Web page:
Cortical Amyloid Beta in Cognitively Normal Elderly Adults is Associated with Decreased Network Efficiency within the Cerebro-Cerebellar System
Steininger, Stefanie C.
Nitsch, Roger M.
Prüssmann, Klaas P.
Unschuld, Paul G.Note: Order does not necessarily reflect citation order of authors.
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CitationSteininger, S. C., X. Liu, A. Gietl, M. Wyss, S. Schreiner, E. Gruber, V. Treyer, et al. 2014. “Cortical Amyloid Beta in Cognitively Normal Elderly Adults is Associated with Decreased Network Efficiency within the Cerebro-Cerebellar System.” Frontiers in Aging Neuroscience 6 (1): 52. doi:10.3389/fnagi.2014.00052. http://dx.doi.org/10.3389/fnagi.2014.00052.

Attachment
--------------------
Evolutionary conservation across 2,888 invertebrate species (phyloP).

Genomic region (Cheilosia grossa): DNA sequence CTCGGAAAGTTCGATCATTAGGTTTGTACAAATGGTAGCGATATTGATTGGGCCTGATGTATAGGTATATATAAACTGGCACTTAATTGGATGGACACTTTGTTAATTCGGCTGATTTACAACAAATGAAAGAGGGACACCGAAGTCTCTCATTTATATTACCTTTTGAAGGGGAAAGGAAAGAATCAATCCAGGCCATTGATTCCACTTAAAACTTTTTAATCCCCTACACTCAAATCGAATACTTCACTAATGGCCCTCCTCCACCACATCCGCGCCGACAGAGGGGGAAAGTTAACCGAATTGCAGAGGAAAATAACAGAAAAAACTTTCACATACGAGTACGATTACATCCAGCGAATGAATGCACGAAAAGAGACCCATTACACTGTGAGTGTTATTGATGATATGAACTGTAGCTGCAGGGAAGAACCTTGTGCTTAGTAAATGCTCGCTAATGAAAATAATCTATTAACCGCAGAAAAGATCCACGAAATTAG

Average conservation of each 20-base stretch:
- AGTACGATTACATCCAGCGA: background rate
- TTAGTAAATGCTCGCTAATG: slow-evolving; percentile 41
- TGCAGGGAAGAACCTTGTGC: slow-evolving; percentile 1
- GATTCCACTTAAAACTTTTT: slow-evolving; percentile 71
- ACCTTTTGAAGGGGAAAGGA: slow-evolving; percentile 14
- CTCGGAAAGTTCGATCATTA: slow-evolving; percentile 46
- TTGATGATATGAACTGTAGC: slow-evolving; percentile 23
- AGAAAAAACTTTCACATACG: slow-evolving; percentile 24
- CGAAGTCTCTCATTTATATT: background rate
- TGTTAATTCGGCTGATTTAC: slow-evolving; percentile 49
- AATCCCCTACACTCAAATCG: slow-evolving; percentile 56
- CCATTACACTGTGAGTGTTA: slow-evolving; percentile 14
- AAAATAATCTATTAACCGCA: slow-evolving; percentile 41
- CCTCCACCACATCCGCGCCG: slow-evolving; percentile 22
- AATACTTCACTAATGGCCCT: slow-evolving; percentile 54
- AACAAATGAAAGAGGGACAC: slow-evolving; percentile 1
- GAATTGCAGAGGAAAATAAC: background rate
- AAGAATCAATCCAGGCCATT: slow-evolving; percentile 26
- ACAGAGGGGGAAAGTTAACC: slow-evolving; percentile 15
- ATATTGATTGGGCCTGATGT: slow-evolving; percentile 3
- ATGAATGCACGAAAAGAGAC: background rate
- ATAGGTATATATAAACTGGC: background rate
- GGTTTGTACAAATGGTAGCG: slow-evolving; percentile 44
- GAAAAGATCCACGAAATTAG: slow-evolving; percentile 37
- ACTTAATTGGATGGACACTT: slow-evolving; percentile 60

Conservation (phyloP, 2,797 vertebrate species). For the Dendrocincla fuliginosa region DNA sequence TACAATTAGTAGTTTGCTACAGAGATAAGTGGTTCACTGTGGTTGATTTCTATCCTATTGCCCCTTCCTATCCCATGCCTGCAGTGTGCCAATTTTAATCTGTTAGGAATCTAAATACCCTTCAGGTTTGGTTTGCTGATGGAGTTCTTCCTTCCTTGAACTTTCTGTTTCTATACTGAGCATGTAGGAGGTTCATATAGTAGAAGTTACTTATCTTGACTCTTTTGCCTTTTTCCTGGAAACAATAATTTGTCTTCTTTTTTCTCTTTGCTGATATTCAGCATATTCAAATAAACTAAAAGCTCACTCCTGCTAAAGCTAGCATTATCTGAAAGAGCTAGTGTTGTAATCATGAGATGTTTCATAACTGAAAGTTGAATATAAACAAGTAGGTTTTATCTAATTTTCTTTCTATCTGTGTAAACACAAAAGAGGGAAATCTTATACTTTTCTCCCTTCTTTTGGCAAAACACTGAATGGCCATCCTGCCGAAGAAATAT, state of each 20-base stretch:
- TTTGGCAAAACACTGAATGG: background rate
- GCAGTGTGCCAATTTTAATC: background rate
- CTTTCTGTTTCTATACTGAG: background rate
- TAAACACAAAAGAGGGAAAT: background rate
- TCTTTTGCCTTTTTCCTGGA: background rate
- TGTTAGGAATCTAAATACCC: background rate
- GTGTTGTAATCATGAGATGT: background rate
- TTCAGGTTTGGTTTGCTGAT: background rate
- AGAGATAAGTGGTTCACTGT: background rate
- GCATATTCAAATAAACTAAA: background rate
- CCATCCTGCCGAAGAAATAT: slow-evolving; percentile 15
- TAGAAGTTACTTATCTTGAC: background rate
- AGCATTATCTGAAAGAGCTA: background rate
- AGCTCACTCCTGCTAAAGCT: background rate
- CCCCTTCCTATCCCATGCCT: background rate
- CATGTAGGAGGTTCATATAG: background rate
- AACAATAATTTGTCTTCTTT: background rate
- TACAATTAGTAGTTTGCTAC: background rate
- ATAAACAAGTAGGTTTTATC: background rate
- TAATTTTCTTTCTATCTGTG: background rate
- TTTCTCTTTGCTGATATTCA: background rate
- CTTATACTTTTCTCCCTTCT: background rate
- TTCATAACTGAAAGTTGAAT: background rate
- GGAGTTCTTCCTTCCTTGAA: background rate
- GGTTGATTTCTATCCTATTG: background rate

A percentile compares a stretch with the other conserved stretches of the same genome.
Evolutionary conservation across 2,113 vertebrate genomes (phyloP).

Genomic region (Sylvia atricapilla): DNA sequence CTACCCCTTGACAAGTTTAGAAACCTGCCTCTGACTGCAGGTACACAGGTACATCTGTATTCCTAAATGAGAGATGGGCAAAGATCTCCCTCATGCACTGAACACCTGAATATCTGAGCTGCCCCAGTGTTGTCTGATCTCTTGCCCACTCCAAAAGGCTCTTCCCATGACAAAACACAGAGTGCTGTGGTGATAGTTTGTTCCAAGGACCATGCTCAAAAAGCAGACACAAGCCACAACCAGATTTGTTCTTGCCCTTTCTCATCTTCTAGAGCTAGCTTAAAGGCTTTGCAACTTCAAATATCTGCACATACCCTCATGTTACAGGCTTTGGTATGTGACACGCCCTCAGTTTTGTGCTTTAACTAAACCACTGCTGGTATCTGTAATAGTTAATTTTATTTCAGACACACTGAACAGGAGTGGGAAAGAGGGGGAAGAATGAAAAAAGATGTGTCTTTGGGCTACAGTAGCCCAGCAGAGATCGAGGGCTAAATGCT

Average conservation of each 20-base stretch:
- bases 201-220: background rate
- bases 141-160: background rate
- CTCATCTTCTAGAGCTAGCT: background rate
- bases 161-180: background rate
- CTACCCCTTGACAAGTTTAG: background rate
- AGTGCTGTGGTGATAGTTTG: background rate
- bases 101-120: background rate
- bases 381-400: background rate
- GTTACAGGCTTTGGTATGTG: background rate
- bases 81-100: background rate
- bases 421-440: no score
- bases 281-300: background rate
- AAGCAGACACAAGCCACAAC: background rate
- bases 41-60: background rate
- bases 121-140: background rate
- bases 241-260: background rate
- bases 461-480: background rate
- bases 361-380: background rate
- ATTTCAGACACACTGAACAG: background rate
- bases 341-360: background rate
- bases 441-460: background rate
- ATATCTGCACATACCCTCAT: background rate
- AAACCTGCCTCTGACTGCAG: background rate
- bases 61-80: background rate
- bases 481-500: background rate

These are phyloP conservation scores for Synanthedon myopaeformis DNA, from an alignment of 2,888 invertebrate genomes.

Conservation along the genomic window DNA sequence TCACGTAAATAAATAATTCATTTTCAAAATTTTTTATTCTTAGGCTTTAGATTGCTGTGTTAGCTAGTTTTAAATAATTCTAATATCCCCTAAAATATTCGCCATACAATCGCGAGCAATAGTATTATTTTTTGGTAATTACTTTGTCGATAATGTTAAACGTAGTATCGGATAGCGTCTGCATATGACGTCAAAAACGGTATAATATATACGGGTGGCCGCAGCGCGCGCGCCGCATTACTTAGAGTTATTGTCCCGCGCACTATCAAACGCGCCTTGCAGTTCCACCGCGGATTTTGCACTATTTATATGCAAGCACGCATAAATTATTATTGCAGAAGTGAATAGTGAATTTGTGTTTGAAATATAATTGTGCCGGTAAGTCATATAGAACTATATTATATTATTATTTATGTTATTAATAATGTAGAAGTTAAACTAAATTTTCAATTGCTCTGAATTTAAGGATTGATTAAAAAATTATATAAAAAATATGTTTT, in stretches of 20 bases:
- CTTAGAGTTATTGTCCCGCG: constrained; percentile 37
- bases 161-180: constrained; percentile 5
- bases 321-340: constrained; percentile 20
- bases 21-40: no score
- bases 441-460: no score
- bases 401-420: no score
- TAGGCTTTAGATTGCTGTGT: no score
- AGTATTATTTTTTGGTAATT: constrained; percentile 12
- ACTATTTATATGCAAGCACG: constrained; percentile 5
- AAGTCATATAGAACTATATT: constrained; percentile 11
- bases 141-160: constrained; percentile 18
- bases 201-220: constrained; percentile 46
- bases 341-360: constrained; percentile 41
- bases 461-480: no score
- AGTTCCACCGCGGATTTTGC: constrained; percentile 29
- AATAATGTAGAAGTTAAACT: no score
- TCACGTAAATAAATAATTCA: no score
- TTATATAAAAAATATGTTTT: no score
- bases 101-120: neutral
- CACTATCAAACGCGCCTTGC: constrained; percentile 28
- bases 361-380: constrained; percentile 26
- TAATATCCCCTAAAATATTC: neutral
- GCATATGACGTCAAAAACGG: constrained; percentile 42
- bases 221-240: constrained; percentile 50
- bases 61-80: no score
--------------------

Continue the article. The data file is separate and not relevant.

AbstractBackground: Deposition of cortical amyloid beta (Aβ) is a correlate of aging and a risk factor for Alzheimer disease (AD). While several higher order cognitive processes involve functional interactions between cortex and cerebellum, this study aims to investigate effects of cortical Aβ deposition on coupling within the cerebro-cerebellar system. Methods: We included 15 healthy elderly subjects with normal cognitive performance as assessed by neuropsychological testing. Cortical Aβ was quantified using (11)carbon-labeled Pittsburgh compound B positron-emission-tomography late frame signals. Volumes of brain structures were assessed by applying an automated parcelation algorithm to three dimensional magnetization-prepared rapid gradient-echo T1-weighted images. Basal functional network activity within the cerebro-cerebellar system was assessed using blood-oxygen-level dependent resting state functional magnetic resonance imaging at the high field strength of 7 T for measuring coupling between cerebellar seeds and cerebral gray matter. A bivariate regression approach was applied for identification of brain regions with significant effects of individual cortical Aβ load on coupling. Results: Consistent with earlier reports, a significant degree of positive and negative coupling could be observed between cerebellar seeds and cerebral voxels. Significant positive effects of cortical Aβ load on cerebro-cerebellar coupling resulted for cerebral brain regions located in inferior temporal lobe, prefrontal cortex, hippocampus, parahippocampal gyrus, and thalamus. Conclusion: Our findings indicate that brain amyloidosis in cognitively normal elderly subjects is associated with decreased network efficiency within the cerebro-cerebellar system. While the identified cerebral regions are consistent with established patterns of increased sensitivity for Aβ-associated neurodegeneration, additional studies are needed to elucidate the relationship between dysfunction of the cerebro-cerebellar system and risk for AD.
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